A humble blend of prose and poetry with a Christian message.



Shepherd (The Secret Shack, 2016) offers prose and poetry for the faithful in this Christian collection.

In this work, compiled from writing produced over the course of many years, Shepherd delivers thoughts and advice on everything from rejecting racism to overcoming procrastination. The title refers to the author’s habit of holding on to leftover food in her refrigerator, causing friends to joke about the mold or “penicillin” she must be trying to grow. Through her experiences and contemplations, the author has grown medicine of a different kind: short essays, anecdotes, and poems to serve as prescriptions for times of doubt, stress, loneliness, and discouragement. In “Weeding as Prayer Song” (recommended as a cure “for Elimination”), she muses on the way the simple gardening task connects her to nature and God. In “P.A.P.” (“for Aging”), she uses verse to work through her fears of illness: “What is this new disease called P.A.P. / Which comes uninvited to you and to me?” In “September 11, 2002” (“for Strength”), she shares the grief and confusion she still feels a year after the terrorist attacks. Most pieces end with a brief prayer to God or a note about how the work came to be written. Shepherd’s prose ranges from clipped and weighty to buoyant and friendly, though it always demonstrates a value for precision: “Sometimes a hairdresser/stylist is the most special person you can know. Petite and attractive, almost sixty (which you’d never believe), Diane always welcomes me with a smile.” Her poetic style varies from formal to free verse, the latter of which succeeds more often than the former. While Shepherd’s language is sometimes too abstract to make a full impact, she generally communicates her devotion by effectively writing about people and objects in her own life. Though God is present throughout the text, the author rarely becomes dogmatic or overtly theological, presenting instead a spirituality that manifests in those small personal moments everyone should learn to better recognize and cherish. Readers should find shots of inspiration in this earnest work.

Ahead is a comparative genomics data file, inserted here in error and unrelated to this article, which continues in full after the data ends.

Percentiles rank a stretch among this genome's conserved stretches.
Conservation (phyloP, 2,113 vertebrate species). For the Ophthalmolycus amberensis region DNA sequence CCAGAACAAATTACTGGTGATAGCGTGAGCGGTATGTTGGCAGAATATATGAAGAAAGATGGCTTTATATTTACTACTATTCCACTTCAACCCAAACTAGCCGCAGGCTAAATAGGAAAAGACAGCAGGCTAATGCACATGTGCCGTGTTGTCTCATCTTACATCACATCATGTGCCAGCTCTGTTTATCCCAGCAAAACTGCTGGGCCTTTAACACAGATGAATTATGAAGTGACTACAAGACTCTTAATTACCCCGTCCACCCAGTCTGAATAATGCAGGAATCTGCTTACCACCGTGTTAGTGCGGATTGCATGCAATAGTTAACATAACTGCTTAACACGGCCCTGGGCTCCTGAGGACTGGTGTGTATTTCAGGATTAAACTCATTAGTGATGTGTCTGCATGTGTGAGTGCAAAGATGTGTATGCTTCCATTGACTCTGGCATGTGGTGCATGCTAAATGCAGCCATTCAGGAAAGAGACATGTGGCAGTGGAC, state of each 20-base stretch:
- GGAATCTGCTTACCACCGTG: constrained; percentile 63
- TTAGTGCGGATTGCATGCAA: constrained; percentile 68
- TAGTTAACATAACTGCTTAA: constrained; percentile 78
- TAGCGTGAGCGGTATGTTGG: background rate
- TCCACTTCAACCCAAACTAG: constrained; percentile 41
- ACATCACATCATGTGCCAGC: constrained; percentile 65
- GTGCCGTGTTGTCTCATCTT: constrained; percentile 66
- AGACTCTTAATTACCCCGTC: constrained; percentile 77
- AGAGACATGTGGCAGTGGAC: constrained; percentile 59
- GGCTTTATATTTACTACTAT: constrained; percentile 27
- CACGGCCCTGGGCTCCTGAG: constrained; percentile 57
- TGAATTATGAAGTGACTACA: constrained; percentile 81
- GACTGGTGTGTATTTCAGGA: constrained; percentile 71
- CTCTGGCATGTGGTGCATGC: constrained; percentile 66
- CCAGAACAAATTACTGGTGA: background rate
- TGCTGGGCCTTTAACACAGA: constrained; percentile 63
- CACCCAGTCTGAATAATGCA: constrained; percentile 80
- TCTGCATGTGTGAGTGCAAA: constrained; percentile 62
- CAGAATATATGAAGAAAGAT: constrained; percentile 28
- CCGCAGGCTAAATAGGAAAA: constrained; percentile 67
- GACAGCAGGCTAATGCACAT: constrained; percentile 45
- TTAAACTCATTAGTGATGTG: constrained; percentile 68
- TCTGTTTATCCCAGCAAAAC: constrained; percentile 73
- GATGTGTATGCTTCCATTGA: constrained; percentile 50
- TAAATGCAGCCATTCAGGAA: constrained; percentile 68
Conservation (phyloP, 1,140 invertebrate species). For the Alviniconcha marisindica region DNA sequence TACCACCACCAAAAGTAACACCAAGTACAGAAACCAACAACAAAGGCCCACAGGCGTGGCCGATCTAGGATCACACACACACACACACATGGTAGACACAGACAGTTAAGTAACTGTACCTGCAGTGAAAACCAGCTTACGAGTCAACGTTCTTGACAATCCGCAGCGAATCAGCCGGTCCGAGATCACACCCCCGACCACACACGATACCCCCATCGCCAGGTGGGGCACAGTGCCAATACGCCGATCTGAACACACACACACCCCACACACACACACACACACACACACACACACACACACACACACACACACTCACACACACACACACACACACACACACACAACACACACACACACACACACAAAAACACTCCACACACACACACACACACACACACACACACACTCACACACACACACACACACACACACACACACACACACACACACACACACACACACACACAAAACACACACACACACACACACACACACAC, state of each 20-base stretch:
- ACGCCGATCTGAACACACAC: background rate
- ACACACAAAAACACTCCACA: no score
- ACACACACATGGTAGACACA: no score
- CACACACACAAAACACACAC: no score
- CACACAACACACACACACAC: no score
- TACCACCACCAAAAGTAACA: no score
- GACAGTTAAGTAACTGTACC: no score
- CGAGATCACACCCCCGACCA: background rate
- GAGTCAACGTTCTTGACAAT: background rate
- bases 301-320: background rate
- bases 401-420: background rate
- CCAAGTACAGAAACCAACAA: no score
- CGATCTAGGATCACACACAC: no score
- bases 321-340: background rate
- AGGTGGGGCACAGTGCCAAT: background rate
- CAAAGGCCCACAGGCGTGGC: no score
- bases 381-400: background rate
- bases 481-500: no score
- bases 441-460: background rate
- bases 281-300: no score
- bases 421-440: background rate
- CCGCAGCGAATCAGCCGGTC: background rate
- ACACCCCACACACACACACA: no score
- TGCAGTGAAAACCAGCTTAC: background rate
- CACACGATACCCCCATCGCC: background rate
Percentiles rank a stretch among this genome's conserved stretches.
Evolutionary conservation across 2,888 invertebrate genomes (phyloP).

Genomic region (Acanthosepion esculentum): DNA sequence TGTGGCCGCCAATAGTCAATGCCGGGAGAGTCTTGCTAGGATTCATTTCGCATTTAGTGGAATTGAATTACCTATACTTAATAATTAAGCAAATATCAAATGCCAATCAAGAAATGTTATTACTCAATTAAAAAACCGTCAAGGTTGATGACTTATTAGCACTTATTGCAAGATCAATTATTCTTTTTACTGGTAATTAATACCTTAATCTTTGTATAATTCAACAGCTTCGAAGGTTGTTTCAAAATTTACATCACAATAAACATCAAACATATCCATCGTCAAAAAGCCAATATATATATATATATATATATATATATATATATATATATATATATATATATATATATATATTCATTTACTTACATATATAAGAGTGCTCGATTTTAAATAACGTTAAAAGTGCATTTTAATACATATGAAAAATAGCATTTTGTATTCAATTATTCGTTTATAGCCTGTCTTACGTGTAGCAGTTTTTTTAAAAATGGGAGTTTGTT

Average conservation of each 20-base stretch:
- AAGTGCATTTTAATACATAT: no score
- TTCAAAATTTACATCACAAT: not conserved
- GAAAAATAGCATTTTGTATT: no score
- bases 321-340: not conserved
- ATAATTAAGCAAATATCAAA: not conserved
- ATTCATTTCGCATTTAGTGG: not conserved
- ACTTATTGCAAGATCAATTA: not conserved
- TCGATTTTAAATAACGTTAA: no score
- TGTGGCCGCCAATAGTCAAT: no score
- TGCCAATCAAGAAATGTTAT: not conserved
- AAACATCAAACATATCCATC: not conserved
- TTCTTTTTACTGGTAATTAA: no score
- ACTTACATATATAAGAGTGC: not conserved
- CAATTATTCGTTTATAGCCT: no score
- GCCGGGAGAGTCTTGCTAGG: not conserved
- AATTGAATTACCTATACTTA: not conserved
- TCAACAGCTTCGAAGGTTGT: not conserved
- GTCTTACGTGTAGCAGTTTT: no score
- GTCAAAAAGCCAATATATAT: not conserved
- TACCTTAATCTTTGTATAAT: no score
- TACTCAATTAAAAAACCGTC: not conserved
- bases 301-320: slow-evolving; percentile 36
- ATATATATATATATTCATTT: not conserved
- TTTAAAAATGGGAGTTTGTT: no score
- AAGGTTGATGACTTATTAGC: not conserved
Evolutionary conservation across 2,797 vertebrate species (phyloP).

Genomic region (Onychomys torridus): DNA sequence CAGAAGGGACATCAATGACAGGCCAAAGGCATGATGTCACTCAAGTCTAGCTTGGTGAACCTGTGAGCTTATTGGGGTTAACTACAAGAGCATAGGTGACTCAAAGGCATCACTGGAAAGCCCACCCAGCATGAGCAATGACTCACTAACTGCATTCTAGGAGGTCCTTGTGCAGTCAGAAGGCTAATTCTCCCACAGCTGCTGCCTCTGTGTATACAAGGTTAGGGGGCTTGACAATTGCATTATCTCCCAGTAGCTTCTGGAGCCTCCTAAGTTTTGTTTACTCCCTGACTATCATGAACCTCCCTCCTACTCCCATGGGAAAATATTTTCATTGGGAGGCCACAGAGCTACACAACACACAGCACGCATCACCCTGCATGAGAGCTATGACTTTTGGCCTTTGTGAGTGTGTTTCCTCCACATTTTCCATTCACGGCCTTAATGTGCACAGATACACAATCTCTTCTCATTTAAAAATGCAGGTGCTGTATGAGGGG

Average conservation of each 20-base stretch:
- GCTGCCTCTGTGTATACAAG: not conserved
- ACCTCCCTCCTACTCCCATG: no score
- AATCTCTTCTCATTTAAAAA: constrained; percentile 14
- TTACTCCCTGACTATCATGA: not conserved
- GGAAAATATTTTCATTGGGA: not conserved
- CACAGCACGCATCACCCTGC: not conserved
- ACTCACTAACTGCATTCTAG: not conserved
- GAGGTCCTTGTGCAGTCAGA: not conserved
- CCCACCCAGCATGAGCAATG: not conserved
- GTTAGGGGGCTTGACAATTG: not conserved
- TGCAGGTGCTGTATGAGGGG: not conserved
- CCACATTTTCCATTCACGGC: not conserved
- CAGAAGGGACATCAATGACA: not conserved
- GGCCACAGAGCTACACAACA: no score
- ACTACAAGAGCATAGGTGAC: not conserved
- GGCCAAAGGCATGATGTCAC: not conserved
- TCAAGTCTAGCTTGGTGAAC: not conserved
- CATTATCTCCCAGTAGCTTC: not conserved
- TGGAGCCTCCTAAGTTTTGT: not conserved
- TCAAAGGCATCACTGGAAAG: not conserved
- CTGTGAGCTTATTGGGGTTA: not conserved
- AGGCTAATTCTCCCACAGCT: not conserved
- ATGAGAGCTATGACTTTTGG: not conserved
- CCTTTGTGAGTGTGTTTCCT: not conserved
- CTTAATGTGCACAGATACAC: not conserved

A humble blend of prose and poetry with a Christian message.

Pub Date: Dec. 7, 2012

ISBN: 978-1-4497-6969-7

Page Count: 174

Publisher: Westbow Press

Review Posted Online: Sept. 26, 2017

Did you like this book?

No Comments Yet

Rhimes said “yes” to sharing her insights. Following her may not land you on the cover of a magazine, but you’ll be glad you...



The queen of Thursday night TV delivers a sincere and inspiring account of saying yes to life.